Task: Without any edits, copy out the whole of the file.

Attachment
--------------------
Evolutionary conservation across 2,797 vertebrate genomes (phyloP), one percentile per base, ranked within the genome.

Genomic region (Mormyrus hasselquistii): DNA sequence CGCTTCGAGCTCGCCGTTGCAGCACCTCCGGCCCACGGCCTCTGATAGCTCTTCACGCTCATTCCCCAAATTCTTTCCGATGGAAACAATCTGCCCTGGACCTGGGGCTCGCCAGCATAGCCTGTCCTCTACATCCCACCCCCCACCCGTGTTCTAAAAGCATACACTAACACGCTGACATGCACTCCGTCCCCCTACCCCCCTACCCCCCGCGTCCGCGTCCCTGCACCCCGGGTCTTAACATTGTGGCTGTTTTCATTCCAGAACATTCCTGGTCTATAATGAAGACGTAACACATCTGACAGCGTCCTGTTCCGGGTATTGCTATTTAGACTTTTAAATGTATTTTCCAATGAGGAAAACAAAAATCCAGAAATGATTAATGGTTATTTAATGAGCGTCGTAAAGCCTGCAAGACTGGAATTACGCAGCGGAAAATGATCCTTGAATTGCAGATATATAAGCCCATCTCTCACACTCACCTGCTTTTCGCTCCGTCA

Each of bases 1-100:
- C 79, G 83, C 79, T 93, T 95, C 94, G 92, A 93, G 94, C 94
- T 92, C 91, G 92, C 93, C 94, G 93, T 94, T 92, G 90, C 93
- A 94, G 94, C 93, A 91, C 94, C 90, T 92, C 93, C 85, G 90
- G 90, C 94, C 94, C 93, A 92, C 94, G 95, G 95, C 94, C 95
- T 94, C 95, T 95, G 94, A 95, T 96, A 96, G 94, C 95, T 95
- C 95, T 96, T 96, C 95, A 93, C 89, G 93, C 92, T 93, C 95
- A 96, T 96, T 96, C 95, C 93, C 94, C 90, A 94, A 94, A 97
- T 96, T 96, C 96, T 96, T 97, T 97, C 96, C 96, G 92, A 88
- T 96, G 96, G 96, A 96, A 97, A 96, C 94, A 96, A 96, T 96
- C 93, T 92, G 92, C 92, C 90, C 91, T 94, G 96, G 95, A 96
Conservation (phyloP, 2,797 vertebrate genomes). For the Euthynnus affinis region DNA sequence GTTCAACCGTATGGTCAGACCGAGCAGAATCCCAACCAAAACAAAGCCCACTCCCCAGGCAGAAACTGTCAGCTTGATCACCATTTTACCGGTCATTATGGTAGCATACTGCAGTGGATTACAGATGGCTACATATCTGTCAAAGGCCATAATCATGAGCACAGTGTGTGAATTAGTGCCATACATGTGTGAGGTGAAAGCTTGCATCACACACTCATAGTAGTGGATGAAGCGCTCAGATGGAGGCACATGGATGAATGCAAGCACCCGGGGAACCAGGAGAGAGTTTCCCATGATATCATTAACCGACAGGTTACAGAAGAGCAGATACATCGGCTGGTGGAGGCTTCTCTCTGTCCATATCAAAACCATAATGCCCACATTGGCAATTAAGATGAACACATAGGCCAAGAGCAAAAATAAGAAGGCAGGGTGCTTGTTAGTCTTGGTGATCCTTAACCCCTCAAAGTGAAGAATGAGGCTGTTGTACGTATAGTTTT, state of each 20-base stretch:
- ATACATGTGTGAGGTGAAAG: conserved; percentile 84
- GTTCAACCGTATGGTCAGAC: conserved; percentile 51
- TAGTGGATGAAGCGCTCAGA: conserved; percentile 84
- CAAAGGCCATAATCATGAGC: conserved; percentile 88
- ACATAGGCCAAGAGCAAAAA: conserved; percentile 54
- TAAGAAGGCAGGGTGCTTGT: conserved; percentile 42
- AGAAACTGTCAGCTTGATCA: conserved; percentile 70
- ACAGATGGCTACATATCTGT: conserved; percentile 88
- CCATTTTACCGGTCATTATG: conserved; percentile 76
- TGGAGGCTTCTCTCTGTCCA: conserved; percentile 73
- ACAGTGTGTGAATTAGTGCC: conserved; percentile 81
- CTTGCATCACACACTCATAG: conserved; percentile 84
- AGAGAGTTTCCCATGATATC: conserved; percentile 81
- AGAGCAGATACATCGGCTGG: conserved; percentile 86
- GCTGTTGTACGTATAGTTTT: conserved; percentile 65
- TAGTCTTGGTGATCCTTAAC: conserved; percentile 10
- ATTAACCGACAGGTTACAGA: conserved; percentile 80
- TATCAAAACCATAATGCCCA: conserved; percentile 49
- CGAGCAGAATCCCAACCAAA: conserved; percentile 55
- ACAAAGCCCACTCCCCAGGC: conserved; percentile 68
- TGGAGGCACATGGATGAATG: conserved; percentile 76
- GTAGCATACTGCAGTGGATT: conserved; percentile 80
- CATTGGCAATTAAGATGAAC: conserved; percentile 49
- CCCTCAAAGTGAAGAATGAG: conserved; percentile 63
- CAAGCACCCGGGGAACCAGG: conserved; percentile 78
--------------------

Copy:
Evolutionary conservation across 2,797 vertebrate genomes (phyloP), one percentile per base, ranked within the genome.

Genomic region (Mormyrus hasselquistii): DNA sequence CGCTTCGAGCTCGCCGTTGCAGCACCTCCGGCCCACGGCCTCTGATAGCTCTTCACGCTCATTCCCCAAATTCTTTCCGATGGAAACAATCTGCCCTGGACCTGGGGCTCGCCAGCATAGCCTGTCCTCTACATCCCACCCCCCACCCGTGTTCTAAAAGCATACACTAACACGCTGACATGCACTCCGTCCCCCTACCCCCCTACCCCCCGCGTCCGCGTCCCTGCACCCCGGGTCTTAACATTGTGGCTGTTTTCATTCCAGAACATTCCTGGTCTATAATGAAGACGTAACACATCTGACAGCGTCCTGTTCCGGGTATTGCTATTTAGACTTTTAAATGTATTTTCCAATGAGGAAAACAAAAATCCAGAAATGATTAATGGTTATTTAATGAGCGTCGTAAAGCCTGCAAGACTGGAATTACGCAGCGGAAAATGATCCTTGAATTGCAGATATATAAGCCCATCTCTCACACTCACCTGCTTTTCGCTCCGTCA

Each of bases 1-100:
- C 79, G 83, C 79, T 93, T 95, C 94, G 92, A 93, G 94, C 94
- T 92, C 91, G 92, C 93, C 94, G 93, T 94, T 92, G 90, C 93
- A 94, G 94, C 93, A 91, C 94, C 90, T 92, C 93, C 85, G 90
- G 90, C 94, C 94, C 93, A 92, C 94, G 95, G 95, C 94, C 95
- T 94, C 95, T 95, G 94, A 95, T 96, A 96, G 94, C 95, T 95
- C 95, T 96, T 96, C 95, A 93, C 89, G 93, C 92, T 93, C 95
- A 96, T 96, T 96, C 95, C 93, C 94, C 90, A 94, A 94, A 97
- T 96, T 96, C 96, T 96, T 97, T 97, C 96, C 96, G 92, A 88
- T 96, G 96, G 96, A 96, A 97, A 96, C 94, A 96, A 96, T 96
- C 93, T 92, G 92, C 92, C 90, C 91, T 94, G 96, G 95, A 96
Conservation (phyloP, 2,797 vertebrate genomes). For the Euthynnus affinis region DNA sequence GTTCAACCGTATGGTCAGACCGAGCAGAATCCCAACCAAAACAAAGCCCACTCCCCAGGCAGAAACTGTCAGCTTGATCACCATTTTACCGGTCATTATGGTAGCATACTGCAGTGGATTACAGATGGCTACATATCTGTCAAAGGCCATAATCATGAGCACAGTGTGTGAATTAGTGCCATACATGTGTGAGGTGAAAGCTTGCATCACACACTCATAGTAGTGGATGAAGCGCTCAGATGGAGGCACATGGATGAATGCAAGCACCCGGGGAACCAGGAGAGAGTTTCCCATGATATCATTAACCGACAGGTTACAGAAGAGCAGATACATCGGCTGGTGGAGGCTTCTCTCTGTCCATATCAAAACCATAATGCCCACATTGGCAATTAAGATGAACACATAGGCCAAGAGCAAAAATAAGAAGGCAGGGTGCTTGTTAGTCTTGGTGATCCTTAACCCCTCAAAGTGAAGAATGAGGCTGTTGTACGTATAGTTTT, state of each 20-base stretch:
- ATACATGTGTGAGGTGAAAG: conserved; percentile 84
- GTTCAACCGTATGGTCAGAC: conserved; percentile 51
- TAGTGGATGAAGCGCTCAGA: conserved; percentile 84
- CAAAGGCCATAATCATGAGC: conserved; percentile 88
- ACATAGGCCAAGAGCAAAAA: conserved; percentile 54
- TAAGAAGGCAGGGTGCTTGT: conserved; percentile 42
- AGAAACTGTCAGCTTGATCA: conserved; percentile 70
- ACAGATGGCTACATATCTGT: conserved; percentile 88
- CCATTTTACCGGTCATTATG: conserved; percentile 76
- TGGAGGCTTCTCTCTGTCCA: conserved; percentile 73
- ACAGTGTGTGAATTAGTGCC: conserved; percentile 81
- CTTGCATCACACACTCATAG: conserved; percentile 84
- AGAGAGTTTCCCATGATATC: conserved; percentile 81
- AGAGCAGATACATCGGCTGG: conserved; percentile 86
- GCTGTTGTACGTATAGTTTT: conserved; percentile 65
- TAGTCTTGGTGATCCTTAAC: conserved; percentile 10
- ATTAACCGACAGGTTACAGA: conserved; percentile 80
- TATCAAAACCATAATGCCCA: conserved; percentile 49
- CGAGCAGAATCCCAACCAAA: conserved; percentile 55
- ACAAAGCCCACTCCCCAGGC: conserved; percentile 68
- TGGAGGCACATGGATGAATG: conserved; percentile 76
- GTAGCATACTGCAGTGGATT: conserved; percentile 80
- CATTGGCAATTAAGATGAAC: conserved; percentile 49
- CCCTCAAAGTGAAGAATGAG: conserved; percentile 63
- CAAGCACCCGGGGAACCAGG: conserved; percentile 78